A survey that came out this morning shows that an overwhelming proportion of people in this country who use blood glucose meters really like the ones that Bayer makes. But the meters that the other three leading manufacturers make aren’t far behind.
These results surprise me. With all the complaints that I get here about the inaccuracy and lack of precision of our meters I didn’t expect the degree of satisfaction that this survey reported. Either they know something that we don’t or ignorance is bliss.
In any case, meters made by Bayer AG, the German pharmaceutical and chemical company, ranked highest in customer satisfaction in a J.D. Power survey of 2,024 people with type 1 and type 2 diabetes. "Bayer ranks highest in satisfaction with a score of 843, performing particularly well in meter performance; ease of use; design; features; and cost of test strips," J.D. Power says. Since the survey is calculated on a 1,000 point scale, let’s just say that 84 percent of the users that they surveyed are satisfied with Bayer meters.
But meters made by LifeScan Inc., one the Johnson & Johnson family of companies, were a close second with a satisfaction score of nearly 84 percent. Third was Abbott Laboratories with a satisfaction score of about 83 percent. Trailing in last place at 82 percent was Roche Diagnostics, a division of the Swiss healthcare company F. Hoffmann-La Roche AG, which makes Accu-Chek meters.
These scores are all quite close, but Rick Johnson, director of the healthcare practice at J.D. Power, told me that the differences are statistically significant. I reached him by phone as he was passing through the airport in Boise, Idaho, yesterday, while this story was still under embargo.
The survey reported satisfaction only at the company level, not for individual meters. But J.D. Power asked about individual meters and even showed the panel members photos of the meters to help them get it right, Mr. Johnson told me. The overwhelming number of the 397 people who said that they use Bayer meters have a Contour or Breeze 2 blood glucose meter.
J.D. Power interviewed the 2,024 panelists over the Internet, Mr. Johnson told me. They worked with four panels that they got from four different companies.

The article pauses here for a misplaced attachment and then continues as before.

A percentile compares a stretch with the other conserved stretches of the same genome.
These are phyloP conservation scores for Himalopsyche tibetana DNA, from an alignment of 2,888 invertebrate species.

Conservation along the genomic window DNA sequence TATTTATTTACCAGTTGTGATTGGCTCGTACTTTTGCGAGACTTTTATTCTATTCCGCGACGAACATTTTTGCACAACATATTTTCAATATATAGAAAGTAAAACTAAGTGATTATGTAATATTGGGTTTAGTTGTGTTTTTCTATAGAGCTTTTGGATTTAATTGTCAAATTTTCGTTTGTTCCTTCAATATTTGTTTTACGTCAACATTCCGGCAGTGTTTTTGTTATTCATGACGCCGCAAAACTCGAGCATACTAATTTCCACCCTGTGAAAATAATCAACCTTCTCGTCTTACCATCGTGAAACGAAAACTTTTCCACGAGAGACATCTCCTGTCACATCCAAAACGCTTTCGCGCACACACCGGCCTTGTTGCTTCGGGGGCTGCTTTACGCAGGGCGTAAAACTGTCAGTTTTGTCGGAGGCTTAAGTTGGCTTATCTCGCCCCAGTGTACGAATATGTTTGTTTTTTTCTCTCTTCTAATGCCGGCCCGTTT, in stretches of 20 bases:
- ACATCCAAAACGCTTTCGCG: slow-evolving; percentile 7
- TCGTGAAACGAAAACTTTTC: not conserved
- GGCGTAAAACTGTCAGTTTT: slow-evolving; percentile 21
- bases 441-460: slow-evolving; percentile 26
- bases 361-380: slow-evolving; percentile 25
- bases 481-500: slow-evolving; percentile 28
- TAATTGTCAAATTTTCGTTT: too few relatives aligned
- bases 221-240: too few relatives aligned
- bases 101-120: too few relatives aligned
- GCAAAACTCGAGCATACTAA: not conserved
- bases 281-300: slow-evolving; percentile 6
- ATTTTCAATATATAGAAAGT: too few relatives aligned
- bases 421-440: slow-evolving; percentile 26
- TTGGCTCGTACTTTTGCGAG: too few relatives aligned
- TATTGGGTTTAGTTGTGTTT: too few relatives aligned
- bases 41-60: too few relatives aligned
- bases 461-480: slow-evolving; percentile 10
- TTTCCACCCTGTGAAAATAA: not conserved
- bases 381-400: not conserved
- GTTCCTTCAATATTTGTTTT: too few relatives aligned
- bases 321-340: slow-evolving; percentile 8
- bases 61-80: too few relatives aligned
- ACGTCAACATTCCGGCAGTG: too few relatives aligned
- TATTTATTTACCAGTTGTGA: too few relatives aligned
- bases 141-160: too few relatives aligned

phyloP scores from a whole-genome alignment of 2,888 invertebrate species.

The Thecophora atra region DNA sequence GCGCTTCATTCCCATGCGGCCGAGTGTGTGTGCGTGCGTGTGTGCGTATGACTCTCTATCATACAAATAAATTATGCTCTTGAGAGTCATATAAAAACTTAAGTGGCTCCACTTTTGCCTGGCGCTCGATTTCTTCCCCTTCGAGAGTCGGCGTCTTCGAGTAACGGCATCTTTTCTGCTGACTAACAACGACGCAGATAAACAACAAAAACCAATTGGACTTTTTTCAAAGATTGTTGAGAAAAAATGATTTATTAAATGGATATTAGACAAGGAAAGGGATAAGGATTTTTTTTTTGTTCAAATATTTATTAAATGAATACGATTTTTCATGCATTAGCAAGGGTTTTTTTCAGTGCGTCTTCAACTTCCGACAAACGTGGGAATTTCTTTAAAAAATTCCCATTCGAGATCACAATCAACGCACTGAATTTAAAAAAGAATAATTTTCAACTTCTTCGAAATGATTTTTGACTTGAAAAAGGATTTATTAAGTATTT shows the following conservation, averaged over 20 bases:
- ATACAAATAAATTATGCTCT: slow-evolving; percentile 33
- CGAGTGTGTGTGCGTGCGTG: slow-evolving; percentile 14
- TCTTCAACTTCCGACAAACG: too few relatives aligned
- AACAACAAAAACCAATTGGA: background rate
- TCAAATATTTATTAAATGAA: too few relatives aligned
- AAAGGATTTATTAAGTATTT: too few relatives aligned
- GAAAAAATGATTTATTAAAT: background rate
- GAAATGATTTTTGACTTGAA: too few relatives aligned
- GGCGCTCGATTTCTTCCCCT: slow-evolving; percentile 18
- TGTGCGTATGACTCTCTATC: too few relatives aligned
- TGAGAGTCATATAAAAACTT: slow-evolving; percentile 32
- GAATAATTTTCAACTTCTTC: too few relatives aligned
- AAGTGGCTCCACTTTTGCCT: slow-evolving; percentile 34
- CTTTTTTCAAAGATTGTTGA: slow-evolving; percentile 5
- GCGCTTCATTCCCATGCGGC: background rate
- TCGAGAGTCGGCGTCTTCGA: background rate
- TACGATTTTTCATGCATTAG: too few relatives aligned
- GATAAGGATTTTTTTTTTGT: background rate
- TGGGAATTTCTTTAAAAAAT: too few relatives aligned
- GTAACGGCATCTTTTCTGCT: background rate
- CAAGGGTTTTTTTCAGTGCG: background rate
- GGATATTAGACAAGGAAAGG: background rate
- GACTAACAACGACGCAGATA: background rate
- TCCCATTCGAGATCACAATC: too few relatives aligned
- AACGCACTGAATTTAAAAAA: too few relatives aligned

They didn’t limit the survey to these four big pharmas, Bayer, J&J, Abbott, and Roche. In fact, 206 responses came from people who use meters made by several other companies, he said. But this was too small of a sample for them to include in the results.
Health insurance companies have formularies for diabetic testing supplies that generally limit our choices to just a few brands of blood glucose meters. Almost all of these formularies limit our choice to meters made by the big four.
Another survey result that surprised me was the small proportion of meter users who said they had any choice. "Overall, 38 percent of meter users indicate having had multiple meters to choose from when they acquired their meter," J.D. Power’s press release reported.
In fact, this small proportion so shocked me that I asked Mr. Johnson specifically about it. His answer implied that this may be incorrect. "People don’t fully understand their heath care benefits and may actually have a bigger choice," he replied.
And the survey results gave me a third surprise. "When meter users select a meter based on lancet size, satisfaction is 75 points higher, on average, than when selection is not based on lancet size," according to the press release. Why would anyone select a meter on this basis, I wondered. Unlike test strips, which are made for specific meters or meter brands, lancets are independent of the meters.
The answer, Mr. Johnson reminded me, is that meters are sold in a bundle with a few lancets and a lancing device, a case, and a few other things like a log book.
"Maybe the quality of the meter is driving their satisfaction, but the bundle is also important to them."
These surprises drive home to me the great difference between the limited knowledge of blood glucose meters that most American with diabetes have and the greater knowledge that most readers of this post have. I have to do a better job of getting the word out. And you can help.
David Mendosa was a journalist who learned in 1994 that he had type 2 diabetes, which he wrote about exclusively. He died in May 2017 after a short illness unrelated to diabetes. He wrote thousands of diabetes articles, two books about it, created one of the first diabetes websites, and published a monthly newsletter, “Diabetes Update.” His very low-carbohydrate diet, A1C level of 5.3, and BMI of 19.8 kept his diabetes in remission without any drugs until his death.